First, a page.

To calculate their wastage rates, the numerator was the number of doses reported wasted by any specific cause, and the denominator was the total number of doses distributed to a state or its providers during a specific time period. Data were also analyzed on wasted vaccines returned by immunization providers to three U.S. vaccine manufacturers for replacement of privately-purchased vaccine, or for excise tax credit for publicly-purchased doses which lack return privileges.
Because states classify causes of wastage differently, combining their data to determine the most common reasons was difficult, Setia said. A uniform classification system does not exist. For example, states A and B use a broad category of "spoiled," whereas others are more specific.
All states did maintain a separate category for "expired" vaccines, and wastage rates due to expiration ranged from 0.4% in state D to 2.0% in state B. The rates for all other forms of wastage (spoiled/lost/other) ranged from 0.5% in state E to 3.4% in state A. When all causes are combined, the reported total wastage in the five states ranged from 1.4% to 5.3%.
The annual cost of this wastage was roughly estimated by multiplying the average cost per dose, $12.51 in the public sector, by the reported number of doses wasted. These estimates ranged from about $15,000 in a small state, B, to $1.2 million in a large one, D.
"The vaccines wasted in all five participating states were worth about $3 million," Setia said. "It is important to remember that these losses are from only five among 64 state and local immunization programs, and thus represents the tip of an iceberg."
To estimate wastage from vaccines returned for all causes to manufacturers for replacement or credit, the returned doses were divided by a denominator of the number distributed in the same time period. Returns ranged from 0.8% to 9.2%, of which about half comprised influenza vaccine used primarily in adults. "These rates represent a mix of both publicly and privately purchased vaccines," Setia said. Using individual vaccine prices and estimating the unknown mix of public versus private doses returned, the estimated total annual value of returned doses was $51 million.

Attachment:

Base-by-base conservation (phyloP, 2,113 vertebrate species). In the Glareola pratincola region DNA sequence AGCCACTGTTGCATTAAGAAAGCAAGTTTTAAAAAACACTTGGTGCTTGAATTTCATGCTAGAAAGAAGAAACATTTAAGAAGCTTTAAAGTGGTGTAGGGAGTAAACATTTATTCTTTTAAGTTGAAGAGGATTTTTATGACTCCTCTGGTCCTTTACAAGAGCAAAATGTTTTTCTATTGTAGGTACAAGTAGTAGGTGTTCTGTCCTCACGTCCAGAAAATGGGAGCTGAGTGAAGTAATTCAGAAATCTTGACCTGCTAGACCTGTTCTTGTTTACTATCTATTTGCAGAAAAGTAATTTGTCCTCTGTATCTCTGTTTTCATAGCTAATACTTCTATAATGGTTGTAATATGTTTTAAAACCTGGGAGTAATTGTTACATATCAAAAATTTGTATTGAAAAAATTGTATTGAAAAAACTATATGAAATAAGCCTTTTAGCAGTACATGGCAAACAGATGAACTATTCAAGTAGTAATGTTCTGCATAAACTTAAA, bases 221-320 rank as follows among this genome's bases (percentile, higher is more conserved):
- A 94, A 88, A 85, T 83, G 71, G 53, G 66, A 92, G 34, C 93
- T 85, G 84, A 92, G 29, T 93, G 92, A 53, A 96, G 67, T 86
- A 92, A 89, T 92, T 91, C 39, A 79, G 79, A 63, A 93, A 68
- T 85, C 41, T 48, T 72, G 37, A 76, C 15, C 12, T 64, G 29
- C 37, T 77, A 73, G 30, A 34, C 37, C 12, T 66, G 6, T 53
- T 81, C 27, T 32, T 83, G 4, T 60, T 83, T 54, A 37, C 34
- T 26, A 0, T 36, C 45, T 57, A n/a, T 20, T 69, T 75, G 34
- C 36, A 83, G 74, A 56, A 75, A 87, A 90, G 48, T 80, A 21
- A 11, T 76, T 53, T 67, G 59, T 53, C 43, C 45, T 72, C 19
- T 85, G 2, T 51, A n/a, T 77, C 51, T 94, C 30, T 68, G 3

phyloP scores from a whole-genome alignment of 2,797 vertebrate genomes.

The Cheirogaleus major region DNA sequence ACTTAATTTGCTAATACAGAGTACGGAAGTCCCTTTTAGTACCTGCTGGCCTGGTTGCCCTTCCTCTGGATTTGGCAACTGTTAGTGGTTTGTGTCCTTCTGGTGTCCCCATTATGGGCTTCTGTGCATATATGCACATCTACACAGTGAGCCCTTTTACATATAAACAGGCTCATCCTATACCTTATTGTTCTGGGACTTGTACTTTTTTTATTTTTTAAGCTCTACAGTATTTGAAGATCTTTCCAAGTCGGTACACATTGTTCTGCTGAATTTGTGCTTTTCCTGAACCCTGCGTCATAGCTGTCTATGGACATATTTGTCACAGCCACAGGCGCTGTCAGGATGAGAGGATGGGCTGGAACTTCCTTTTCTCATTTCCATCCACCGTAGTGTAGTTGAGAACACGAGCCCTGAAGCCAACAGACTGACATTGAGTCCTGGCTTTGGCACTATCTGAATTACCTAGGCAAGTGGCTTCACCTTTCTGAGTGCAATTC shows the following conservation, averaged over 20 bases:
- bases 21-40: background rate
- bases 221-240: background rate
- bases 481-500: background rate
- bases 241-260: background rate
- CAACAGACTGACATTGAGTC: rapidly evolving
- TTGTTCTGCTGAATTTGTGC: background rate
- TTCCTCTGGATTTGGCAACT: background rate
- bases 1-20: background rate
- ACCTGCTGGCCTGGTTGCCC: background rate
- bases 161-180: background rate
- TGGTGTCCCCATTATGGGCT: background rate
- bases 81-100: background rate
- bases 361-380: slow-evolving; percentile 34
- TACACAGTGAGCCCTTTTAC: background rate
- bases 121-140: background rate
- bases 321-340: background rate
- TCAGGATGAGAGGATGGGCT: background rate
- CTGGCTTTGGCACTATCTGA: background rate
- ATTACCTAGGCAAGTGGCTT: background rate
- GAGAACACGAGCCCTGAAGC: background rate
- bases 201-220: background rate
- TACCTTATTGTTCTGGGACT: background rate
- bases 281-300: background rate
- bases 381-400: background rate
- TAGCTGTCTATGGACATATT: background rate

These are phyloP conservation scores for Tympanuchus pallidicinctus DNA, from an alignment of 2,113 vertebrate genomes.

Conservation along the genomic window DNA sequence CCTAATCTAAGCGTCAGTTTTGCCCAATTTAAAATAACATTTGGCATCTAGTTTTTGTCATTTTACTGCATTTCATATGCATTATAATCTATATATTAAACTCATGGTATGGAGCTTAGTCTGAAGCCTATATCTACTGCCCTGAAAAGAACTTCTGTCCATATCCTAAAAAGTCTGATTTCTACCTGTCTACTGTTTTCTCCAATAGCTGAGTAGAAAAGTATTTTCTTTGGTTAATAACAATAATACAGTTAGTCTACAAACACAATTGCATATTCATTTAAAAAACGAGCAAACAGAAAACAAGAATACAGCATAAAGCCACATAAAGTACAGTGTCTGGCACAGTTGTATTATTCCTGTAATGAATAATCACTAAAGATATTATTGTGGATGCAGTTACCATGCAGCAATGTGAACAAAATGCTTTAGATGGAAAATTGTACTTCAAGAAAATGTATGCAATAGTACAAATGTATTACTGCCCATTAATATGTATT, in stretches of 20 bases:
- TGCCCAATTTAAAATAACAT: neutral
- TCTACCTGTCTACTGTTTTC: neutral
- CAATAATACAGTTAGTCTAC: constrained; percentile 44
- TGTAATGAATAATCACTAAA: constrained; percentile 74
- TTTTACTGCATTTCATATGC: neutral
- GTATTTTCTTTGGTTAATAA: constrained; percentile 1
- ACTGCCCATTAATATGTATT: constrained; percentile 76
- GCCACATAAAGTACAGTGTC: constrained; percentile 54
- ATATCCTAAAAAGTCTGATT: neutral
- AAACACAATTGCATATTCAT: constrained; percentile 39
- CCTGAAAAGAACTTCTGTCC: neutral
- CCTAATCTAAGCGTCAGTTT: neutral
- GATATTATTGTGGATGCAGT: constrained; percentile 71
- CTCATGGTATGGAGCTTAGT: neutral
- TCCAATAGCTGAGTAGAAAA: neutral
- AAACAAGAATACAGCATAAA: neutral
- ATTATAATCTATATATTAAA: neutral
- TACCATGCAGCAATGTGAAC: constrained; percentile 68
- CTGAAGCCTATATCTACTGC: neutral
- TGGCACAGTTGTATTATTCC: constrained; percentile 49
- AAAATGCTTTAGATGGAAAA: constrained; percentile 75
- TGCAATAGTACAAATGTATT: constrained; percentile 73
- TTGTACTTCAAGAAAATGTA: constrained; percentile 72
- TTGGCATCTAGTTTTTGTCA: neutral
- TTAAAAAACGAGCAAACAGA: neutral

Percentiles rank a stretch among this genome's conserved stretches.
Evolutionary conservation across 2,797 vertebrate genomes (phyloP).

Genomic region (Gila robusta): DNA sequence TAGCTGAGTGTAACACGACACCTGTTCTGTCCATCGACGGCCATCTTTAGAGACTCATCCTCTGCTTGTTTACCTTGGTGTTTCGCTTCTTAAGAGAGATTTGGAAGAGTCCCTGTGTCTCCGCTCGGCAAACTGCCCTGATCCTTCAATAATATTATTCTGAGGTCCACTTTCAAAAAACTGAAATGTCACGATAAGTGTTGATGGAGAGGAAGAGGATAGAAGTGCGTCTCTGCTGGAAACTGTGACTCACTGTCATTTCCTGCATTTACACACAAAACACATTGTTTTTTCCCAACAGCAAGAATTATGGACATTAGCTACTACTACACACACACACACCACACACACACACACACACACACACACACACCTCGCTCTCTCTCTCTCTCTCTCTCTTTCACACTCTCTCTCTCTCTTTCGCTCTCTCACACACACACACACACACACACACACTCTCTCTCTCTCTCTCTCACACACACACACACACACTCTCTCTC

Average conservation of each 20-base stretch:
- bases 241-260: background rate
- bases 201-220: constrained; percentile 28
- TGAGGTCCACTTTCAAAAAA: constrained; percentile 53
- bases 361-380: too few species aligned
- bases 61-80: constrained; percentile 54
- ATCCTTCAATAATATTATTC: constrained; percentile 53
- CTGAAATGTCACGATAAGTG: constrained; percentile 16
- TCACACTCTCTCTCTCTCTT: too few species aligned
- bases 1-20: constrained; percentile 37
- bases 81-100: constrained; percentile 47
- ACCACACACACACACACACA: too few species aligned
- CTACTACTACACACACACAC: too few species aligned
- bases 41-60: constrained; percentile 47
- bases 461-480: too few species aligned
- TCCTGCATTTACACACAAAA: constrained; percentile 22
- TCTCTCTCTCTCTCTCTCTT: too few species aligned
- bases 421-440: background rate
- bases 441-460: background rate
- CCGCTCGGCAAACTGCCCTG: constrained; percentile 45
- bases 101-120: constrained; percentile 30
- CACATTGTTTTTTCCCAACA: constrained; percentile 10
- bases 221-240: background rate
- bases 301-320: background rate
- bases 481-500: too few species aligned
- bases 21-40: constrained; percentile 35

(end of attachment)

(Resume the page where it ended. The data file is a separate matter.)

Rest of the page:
As a result of the study, Setia said, the CDC plans to propose uniform classifications for specific types of wastage to facilitate surveillance of the phenomenon, and to develop protocols for prospective studies to better measure it. A collateral goal will be to use the data to derive the economic value of future vaccine innovations, such as products with longer shelf lives or with improved heat stability that might not require refrigeration. In any case, she concluded, "it is hoped the work will identify those forms of wastage most amenable to reduction and prevention and thus help improve the management of vaccine inventories by immunization programs and providers."
For more information:
- Setia S. Vaccine wastage in the United States. A preliminary report. Workshop D4. Presented at the 33rd Annual National Immunization Conference, June 22-25, Dallas.
- Bell KN. Monitoring vaccine storage and handling in private provider offices. Workshop D4. Presented at the 33rd Annual National Immunization Conference, June 22-25, Dallas.
You can express your views on this article, or other relevant themes, in the Infectious Diseases in Children Specialty Forums.